Some pumpkins are born warty; others achieve it.
Some seed companies market to growers who specifically want warty pumpkins, but Utah farmers are agriculturally trendy this year because of a virus.
Disease-carrying aphids caused many local pumpkins to develop warts and green stripes, said James Barnhill, Utah State University agricultural extension agent for Weber and Morgan counties.
“These viruses are generally vectored by insects,” he said.
More exactly, the alfalfa aphid carried the watermelon mosaic virus that infected the pumpkins, Barnhill said.
Some warts are small, others the size of a quarter. Some pumpkins have a few warts; others are covered with them.
“The breeders have come up with new pumpkins,” Barnhill said.
“There’s white ones with netting on the outside, gourds that come up with all shapes and patterns. The market for pumpkins and ornamental things over the years has increased.”
For those who must know, an Ohio State University agricultural website states that a pumpkin is a fruit called a pepo, which is any fleshy fruit with a hard rind and many seeds. Pumpkin carvers cut the part of the rind called the “mesocarp.” The part where the seeds and slime are found is the “endocarp.”
“Pumpkins and the squash cross easily,” Barnhill said. “If you’re growing them (pumpkins) next to a squash, you can get all kinds of shapes. If a zucchini crosses with a pumpkin, you might get a green pumpkin or an orange zucchini.”
Some years, farmers plow the pumpkins under because prices are so low, he said.
Things are looking good so far this year, but no one knows how well the season will be until the harvest is over.
Not that the farmers get any benefit from the Halloween trend. Most farmers sell pumpkins in bulk, so the virus reduced the pumpkin harvest while pumpkin prices stayed the same, said Tom Favero, a Taylor farmer who has 40 acres planted with pumpkins and another 40 acres with squash.
“The aphid got into the alfalfa,” he said. “When we cut the second crop, it jumped out and got into the squash. We ended up with some weird stuff.”
Hot, dry weather made the aphid problem worse this year, but the watermelon mosaic virus was a surprise.
“We knew we had the problem early on,” Favero said. “We called the extension agent right away, but by the time we knew what we had, there was nothing we could use to cure it. We live on a very fragile planet that no one understands.”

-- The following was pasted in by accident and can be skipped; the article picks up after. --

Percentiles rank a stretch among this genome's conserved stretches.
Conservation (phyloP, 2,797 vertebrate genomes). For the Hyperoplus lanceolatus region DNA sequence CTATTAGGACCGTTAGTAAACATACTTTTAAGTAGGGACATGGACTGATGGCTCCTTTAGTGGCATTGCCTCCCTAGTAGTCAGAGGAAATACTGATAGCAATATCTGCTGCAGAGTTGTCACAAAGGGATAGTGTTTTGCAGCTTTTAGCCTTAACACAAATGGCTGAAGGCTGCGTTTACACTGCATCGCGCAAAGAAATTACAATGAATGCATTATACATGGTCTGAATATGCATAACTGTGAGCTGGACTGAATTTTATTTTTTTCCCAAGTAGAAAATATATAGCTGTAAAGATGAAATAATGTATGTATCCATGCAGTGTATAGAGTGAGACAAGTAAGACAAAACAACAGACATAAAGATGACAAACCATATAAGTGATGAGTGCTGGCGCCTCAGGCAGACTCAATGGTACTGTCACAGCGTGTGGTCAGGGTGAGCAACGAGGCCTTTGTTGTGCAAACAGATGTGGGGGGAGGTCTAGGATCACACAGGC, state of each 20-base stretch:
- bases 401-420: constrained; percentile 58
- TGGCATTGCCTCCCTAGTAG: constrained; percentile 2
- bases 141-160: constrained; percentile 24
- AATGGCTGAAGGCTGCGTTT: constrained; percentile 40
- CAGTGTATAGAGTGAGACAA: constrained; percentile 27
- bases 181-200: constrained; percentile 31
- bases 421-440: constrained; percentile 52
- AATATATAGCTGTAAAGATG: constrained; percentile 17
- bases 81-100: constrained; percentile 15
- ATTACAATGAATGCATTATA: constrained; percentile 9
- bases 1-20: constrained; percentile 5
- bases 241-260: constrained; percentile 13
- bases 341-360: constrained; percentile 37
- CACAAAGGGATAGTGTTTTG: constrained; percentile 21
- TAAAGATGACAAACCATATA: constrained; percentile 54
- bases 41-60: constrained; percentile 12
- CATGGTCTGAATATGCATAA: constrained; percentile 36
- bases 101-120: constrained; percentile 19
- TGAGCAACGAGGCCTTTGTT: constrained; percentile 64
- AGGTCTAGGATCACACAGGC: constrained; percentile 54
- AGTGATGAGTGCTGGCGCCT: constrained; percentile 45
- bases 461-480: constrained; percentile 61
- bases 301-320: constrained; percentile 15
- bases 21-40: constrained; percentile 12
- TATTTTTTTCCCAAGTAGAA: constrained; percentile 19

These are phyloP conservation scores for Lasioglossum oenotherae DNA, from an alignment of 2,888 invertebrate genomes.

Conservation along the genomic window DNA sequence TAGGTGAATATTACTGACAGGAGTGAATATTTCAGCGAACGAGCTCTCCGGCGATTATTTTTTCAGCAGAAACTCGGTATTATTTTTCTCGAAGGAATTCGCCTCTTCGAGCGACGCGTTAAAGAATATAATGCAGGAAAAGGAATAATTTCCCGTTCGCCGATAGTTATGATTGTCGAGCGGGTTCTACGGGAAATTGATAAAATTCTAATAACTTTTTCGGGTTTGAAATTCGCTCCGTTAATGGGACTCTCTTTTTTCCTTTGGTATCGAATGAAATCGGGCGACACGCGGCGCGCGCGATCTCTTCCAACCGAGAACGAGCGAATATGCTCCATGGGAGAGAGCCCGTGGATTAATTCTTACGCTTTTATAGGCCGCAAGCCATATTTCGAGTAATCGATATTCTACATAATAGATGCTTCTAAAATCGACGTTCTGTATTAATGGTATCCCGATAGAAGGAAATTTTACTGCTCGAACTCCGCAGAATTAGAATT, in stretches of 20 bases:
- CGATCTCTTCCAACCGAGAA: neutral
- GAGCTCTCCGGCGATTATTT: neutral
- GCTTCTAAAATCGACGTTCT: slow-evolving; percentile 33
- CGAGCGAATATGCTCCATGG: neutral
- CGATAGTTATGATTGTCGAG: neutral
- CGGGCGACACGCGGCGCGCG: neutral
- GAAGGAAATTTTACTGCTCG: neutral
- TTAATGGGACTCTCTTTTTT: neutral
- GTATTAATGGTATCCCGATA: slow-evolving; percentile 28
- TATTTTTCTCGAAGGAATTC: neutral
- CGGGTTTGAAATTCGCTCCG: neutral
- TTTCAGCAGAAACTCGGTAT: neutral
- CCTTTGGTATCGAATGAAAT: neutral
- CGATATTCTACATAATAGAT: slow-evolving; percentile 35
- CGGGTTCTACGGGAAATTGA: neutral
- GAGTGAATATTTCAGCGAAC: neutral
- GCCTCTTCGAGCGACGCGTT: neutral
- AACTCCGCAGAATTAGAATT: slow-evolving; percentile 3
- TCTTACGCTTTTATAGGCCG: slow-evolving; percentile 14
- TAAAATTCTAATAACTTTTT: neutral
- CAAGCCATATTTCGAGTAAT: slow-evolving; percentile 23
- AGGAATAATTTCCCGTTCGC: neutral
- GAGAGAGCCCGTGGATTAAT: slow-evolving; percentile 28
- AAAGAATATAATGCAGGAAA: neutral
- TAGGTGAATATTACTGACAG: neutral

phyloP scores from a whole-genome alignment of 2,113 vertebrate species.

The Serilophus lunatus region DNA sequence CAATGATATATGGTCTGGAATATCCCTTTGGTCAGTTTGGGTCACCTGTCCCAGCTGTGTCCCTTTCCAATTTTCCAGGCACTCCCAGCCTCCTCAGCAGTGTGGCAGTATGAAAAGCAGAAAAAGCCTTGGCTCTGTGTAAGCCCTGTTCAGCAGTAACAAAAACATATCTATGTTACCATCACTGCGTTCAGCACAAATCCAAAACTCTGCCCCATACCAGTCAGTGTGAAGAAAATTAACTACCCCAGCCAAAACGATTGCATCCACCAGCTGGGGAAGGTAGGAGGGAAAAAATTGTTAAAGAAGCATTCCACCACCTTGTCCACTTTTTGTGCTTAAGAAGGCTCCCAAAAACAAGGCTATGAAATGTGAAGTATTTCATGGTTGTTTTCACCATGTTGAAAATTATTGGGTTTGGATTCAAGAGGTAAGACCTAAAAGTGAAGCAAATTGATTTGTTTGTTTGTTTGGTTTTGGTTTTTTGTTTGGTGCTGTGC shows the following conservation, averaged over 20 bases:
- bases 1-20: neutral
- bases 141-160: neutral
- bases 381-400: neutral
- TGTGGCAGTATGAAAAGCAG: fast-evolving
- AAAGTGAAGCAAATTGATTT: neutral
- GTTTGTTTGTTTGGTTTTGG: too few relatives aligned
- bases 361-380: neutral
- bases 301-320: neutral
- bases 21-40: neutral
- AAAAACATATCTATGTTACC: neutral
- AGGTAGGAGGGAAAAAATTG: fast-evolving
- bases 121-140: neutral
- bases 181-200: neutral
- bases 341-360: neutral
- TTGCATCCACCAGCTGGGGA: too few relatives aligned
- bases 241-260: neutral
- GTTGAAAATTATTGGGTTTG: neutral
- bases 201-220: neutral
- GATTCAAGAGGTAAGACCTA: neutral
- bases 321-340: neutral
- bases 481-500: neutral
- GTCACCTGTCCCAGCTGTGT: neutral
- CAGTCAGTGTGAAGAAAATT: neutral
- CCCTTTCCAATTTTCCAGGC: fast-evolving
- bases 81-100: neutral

Wasatch Front farmers are just starting to grow the new pumpkin varieties.
Favero said he likes to be on the “cutting edge” but faces a conservative climate. Growing is not the same as selling.
“We just barely started growing them a couple years ago,” Kevin Stratford, a Wilson farmer, said about the specialty pumpkins.
“The majority are still orange,” he said. “There’s white ones, red ones, tan ones, striped-colored ones, some with warts. Howden is the old standby everyone grows.”
While Favero said he has no trouble with cross-pollination, pumpkin love elsewhere is more tempestuous.
A pumpkin crossed with a spaghetti squash in the garden of Ogden resident Joan Hadley, and the plant presented her and her husband, Dave, with a pale, pear-shaped pumpkin.
Another pumpkin crossed with what Andrew Allred, a West Weber farmer, believes was a delicata squash.
His theory is that some pumpkin cross-pollinated with something somewhere and his calf ate the seeds. When the seeds sprouted from the compost heap, he ended up with lemon-yellow pumpkins with orange ribs.
“They have a pumpkin feel to them,” he said. “They sound hollow like a pumpkin when you thump them.”
As far as some growers are concerned, weird pumpkins are outstanding in their field.
Taylor Chriss, of Brigham City, is proud of his peanut pumpkin, a flesh-colored fruit covered with a raised white webbing.
The webbing is “like a flower,” he said.
“These are a special variety,” Chriss said. “The longer you keep them on the stem, the more (webbing) they get.”
Another new beauty gracing Tagge’s Famous Fruit is the glossy green Frankenstein pumpkin.
Big Stem, a pumpkin with a stem thicker than a baby’s arm, is popular because everyone likes that handle, Chriss said.
If someone wants a deliberate cross to see what will happen, Barnhill recommends pollinating the female pumpkin blossom — the female can be identified because there is a round part near the stem — early in the morning, then closing up the flower with a rubber band or covering it with a paper bag so it won’t cross with anything else.
A grower should label the plant to remember the cross.
However, Barnhill said, there is no guarantee the resulting fruit will taste good.